She waited to glimpse her newborn’s eye slits,
With their hint of deep water inside
And the shadow of a whale just about to breech.

Then she waited for that son to come home, with the car.
She waited for her husband to phone.
She waited home alone.

She waits now for sales and for Christmas,
And for the bus to come.
She waits in the kitchen for the jug to boil,

She waits for the radio news to finish
Before she can check in the garden
For the first spring bulbs.

She waits contented, and in wonder
As, outside, her grandson digs another hole
And buries all his cars.

‘Lunch?” she calls for the fifth time.
A wrinkled omelette, brown-tinged apple boats.
An oily sheen on the juice.

“Lunch, right here! ” he yells, pointing to the hole.
She smiles. She is used to waiting.
Waiting is like looking through a jewellery box,

Letting the tumble of glitter and shine
Fall from her fingers, cascading forever
While she decides what to wear.


2 thoughts on “Waiting

  1. I get SUCH a strong reminder of how lovely your personality is in this Janice… there’s such a sense of calm acceptance ….it’s a very nice poem, wistfully sad to me though. Super photo. Tane looks so mature.
    We didn’t talk about your work yesterday, the bigger picture. I hope you were fit enough to manage anything last night? I planted up a few pots and kept on losing my balance in the gloom! …sh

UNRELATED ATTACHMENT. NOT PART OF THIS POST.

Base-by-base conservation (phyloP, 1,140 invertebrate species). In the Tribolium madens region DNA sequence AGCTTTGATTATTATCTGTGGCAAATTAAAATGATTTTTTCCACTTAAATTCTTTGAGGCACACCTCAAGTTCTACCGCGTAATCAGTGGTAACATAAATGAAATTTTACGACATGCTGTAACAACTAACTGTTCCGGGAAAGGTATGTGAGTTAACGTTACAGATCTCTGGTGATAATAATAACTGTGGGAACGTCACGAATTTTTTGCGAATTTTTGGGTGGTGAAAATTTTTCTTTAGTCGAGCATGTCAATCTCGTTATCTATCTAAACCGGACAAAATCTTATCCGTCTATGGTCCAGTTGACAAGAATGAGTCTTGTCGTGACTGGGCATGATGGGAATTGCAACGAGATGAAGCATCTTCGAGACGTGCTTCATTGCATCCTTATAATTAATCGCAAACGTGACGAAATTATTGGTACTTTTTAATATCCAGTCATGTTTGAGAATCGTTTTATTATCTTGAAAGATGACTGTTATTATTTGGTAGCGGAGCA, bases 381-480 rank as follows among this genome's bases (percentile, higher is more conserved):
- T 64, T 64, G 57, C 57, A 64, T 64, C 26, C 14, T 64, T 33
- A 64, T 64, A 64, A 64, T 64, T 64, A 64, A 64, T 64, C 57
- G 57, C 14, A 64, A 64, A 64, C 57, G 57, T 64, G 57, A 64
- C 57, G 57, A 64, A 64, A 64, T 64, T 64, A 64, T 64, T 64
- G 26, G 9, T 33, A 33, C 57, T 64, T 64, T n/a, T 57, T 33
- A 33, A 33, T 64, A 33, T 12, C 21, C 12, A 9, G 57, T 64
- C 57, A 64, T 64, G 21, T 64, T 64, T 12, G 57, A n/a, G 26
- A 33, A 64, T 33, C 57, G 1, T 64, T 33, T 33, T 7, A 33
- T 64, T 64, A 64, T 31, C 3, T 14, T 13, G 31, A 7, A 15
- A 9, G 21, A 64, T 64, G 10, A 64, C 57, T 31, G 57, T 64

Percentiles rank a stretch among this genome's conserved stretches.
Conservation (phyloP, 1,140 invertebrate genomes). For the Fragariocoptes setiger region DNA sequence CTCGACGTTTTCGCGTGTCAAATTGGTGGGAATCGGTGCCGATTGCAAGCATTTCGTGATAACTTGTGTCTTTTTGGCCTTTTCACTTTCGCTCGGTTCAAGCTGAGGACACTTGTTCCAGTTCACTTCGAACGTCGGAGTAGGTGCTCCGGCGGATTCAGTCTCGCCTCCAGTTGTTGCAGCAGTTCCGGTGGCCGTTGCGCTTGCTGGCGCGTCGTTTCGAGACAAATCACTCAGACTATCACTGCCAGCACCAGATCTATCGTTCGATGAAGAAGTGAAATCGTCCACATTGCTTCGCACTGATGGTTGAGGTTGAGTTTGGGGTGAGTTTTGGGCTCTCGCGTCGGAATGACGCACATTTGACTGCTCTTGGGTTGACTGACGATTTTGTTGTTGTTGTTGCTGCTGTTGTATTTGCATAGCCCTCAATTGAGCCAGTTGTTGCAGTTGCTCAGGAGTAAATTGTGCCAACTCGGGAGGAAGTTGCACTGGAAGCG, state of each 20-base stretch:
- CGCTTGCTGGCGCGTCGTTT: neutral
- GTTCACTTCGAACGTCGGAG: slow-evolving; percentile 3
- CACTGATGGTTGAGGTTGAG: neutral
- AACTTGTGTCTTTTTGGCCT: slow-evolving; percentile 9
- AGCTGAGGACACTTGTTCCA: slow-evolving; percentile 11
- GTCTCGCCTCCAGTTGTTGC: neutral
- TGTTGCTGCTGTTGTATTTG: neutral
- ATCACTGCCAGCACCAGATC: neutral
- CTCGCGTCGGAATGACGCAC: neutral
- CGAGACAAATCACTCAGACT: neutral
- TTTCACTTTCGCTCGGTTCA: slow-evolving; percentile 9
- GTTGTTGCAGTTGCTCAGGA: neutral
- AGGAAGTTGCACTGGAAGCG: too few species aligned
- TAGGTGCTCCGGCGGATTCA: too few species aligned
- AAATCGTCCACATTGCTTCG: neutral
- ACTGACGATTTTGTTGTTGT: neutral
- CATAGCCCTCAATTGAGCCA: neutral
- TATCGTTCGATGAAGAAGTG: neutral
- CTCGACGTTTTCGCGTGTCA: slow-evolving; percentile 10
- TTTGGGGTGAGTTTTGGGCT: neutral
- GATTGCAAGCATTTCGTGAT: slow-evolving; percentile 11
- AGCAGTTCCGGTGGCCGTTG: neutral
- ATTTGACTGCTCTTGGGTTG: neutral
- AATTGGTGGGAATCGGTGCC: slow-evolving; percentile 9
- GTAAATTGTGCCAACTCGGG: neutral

1. Ummm. it is not a good idea to lose your balance on your terrace, esp the north east corner. Very perilous. Thanks for the comment – most important to me. Yes, my default mood is one of sadness I think. and feelig very much so today for some reason. However, I have emptied two compost bins. That’s something. And I now have a collection of three sprayers – bottles you get from garden centres – cos in auckland you have to spray a bit of copper around for the damn leaf curl &c. BUT I cannot figure out how they work. Each one I bought I thought was broken but they all can’t be can they. I have no idea how they work. There are some things I am an idiot about. I think it is because I live in a flat 2D world and do not understand space at all. ps that rose you scrumped yesterday is wonderful – floppier even than Albetine, bigger petals. It looks wonderfully melancholy in its vase on the windowsill. I now have to go to the supermarket to haul back meat for that complaining cat. J

      On 18 November 2013 11:41, Janice Marriott's Year in Poetry

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